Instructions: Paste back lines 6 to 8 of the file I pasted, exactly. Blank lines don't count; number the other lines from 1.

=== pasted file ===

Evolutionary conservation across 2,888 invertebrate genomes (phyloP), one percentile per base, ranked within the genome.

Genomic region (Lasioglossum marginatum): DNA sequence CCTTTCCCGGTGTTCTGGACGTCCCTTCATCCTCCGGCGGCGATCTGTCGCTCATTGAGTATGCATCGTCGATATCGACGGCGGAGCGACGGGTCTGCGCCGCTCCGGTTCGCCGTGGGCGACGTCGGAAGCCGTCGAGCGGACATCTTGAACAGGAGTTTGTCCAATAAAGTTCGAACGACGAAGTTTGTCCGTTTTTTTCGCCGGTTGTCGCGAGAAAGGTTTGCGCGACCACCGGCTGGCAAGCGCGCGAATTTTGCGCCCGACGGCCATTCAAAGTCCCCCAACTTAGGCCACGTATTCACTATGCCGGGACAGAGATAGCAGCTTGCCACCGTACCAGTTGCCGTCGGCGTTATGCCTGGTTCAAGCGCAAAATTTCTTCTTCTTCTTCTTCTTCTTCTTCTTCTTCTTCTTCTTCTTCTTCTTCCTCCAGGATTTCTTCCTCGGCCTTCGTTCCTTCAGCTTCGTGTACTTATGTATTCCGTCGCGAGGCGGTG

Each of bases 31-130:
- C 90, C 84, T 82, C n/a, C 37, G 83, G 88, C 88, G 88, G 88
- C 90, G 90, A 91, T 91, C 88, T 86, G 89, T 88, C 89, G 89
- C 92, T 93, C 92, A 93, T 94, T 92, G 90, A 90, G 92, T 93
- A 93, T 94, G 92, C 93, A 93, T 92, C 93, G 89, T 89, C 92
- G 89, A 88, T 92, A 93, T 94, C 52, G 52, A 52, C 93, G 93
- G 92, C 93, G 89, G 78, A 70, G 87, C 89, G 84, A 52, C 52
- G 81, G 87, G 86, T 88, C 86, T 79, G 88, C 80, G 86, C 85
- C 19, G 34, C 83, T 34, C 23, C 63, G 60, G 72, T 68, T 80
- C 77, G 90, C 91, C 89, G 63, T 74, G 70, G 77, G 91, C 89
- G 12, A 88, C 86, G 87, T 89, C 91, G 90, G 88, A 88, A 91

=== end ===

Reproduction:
- C 92, T 93, C 92, A 93, T 94, T 92, G 90, A 90, G 92, T 93
- A 93, T 94, G 92, C 93, A 93, T 92, C 93, G 89, T 89, C 92
- G 89, A 88, T 92, A 93, T 94, C 52, G 52, A 52, C 93, G 93